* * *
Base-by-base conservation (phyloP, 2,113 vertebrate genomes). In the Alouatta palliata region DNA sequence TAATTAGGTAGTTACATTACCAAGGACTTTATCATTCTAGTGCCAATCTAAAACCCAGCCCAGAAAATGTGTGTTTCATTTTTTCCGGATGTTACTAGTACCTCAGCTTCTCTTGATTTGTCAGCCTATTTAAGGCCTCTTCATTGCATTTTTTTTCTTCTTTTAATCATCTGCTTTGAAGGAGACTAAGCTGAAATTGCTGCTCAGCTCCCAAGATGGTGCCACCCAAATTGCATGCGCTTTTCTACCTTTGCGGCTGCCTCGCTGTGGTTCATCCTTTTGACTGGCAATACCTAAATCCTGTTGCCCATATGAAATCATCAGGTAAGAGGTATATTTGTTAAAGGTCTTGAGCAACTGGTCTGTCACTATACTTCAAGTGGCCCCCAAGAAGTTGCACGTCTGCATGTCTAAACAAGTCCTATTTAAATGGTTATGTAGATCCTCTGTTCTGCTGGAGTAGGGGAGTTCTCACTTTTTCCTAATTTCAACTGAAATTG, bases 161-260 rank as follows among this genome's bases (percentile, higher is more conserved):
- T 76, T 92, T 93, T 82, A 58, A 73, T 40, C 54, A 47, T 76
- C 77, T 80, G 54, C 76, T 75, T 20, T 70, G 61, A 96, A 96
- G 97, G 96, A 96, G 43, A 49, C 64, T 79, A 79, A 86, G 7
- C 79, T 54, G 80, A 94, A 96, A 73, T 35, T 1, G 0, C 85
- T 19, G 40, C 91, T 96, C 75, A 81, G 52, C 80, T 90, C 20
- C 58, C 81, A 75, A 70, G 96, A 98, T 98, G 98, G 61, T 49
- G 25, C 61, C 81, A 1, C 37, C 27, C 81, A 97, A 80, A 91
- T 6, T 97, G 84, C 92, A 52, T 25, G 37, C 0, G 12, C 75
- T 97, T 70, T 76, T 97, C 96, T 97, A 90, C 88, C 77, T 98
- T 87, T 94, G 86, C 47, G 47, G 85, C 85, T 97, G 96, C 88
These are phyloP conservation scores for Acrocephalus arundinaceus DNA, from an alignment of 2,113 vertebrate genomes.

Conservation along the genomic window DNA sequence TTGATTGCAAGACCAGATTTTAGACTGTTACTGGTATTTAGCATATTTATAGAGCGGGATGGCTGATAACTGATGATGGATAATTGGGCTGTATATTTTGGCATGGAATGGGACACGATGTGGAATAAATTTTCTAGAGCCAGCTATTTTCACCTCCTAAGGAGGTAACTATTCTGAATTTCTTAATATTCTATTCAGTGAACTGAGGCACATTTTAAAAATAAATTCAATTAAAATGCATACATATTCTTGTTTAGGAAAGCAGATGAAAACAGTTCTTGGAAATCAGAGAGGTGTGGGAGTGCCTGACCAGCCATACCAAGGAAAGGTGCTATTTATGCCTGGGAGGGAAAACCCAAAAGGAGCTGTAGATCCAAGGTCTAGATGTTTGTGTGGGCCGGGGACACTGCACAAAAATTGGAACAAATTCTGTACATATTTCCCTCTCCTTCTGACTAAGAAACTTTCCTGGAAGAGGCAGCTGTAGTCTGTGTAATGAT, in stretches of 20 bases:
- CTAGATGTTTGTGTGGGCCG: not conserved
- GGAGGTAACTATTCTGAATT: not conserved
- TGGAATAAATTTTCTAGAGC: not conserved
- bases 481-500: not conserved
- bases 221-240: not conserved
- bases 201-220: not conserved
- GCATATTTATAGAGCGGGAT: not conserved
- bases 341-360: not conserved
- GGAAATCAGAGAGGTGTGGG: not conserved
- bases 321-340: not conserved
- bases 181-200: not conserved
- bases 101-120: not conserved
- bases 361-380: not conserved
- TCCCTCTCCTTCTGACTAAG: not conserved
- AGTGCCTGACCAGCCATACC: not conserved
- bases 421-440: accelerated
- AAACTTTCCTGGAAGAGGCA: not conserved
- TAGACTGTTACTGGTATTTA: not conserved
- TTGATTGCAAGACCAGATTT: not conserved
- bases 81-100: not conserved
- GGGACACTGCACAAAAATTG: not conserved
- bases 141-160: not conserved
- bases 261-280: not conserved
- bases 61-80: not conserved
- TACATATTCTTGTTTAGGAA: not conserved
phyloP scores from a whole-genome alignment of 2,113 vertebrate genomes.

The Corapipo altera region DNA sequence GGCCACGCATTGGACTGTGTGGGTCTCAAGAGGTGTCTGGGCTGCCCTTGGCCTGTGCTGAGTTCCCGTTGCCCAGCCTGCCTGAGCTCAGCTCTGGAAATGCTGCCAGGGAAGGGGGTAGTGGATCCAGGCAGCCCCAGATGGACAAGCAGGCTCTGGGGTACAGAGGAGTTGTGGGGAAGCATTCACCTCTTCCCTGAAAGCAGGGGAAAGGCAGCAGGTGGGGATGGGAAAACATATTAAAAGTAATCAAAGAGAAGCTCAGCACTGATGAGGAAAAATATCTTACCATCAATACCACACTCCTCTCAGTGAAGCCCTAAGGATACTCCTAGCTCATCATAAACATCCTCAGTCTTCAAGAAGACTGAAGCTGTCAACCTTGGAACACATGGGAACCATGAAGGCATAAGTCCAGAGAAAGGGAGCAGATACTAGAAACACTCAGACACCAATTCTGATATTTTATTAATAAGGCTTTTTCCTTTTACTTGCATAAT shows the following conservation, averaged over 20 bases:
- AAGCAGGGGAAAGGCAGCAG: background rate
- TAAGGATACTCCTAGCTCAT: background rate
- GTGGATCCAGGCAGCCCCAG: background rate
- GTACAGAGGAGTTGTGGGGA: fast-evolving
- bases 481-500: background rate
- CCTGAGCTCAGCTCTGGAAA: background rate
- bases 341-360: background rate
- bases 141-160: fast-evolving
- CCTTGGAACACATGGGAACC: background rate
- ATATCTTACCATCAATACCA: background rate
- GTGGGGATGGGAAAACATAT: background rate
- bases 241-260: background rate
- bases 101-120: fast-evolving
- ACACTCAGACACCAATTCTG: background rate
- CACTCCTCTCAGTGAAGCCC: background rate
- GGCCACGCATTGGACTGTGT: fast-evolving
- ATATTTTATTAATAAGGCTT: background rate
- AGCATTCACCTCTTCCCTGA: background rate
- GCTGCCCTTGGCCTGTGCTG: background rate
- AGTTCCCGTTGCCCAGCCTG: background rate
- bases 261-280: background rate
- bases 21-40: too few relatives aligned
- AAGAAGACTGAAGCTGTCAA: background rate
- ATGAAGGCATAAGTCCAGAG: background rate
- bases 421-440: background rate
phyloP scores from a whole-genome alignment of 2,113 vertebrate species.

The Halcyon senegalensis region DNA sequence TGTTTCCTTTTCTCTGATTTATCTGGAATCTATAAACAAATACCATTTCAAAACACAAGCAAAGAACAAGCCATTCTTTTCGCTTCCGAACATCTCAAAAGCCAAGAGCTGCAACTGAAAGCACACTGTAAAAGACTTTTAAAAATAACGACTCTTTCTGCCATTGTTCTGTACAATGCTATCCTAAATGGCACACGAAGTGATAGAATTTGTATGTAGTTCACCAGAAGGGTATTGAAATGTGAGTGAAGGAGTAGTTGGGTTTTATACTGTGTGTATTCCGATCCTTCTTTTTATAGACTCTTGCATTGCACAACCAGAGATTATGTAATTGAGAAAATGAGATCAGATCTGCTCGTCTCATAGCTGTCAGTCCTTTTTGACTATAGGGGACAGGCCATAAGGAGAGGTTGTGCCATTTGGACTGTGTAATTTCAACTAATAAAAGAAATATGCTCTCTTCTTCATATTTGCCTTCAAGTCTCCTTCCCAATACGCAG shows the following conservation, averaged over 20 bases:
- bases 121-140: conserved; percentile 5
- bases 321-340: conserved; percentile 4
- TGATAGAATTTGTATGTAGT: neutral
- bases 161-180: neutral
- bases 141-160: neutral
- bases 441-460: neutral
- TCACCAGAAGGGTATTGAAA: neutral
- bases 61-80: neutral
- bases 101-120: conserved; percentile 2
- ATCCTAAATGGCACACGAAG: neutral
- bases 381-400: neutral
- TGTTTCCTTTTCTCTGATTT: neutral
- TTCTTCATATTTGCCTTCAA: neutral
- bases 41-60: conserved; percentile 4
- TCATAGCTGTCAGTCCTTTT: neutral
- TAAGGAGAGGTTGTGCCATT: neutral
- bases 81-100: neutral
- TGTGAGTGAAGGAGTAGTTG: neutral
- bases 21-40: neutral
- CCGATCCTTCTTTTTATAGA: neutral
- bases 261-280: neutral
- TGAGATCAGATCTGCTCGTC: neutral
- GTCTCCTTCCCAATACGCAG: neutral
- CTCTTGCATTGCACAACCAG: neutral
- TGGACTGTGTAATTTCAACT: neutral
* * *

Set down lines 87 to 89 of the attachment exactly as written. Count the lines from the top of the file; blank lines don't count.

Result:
- CCGATCCTTCTTTTTATAGA: neutral
- bases 261-280: neutral
- TGAGATCAGATCTGCTCGTC: neutral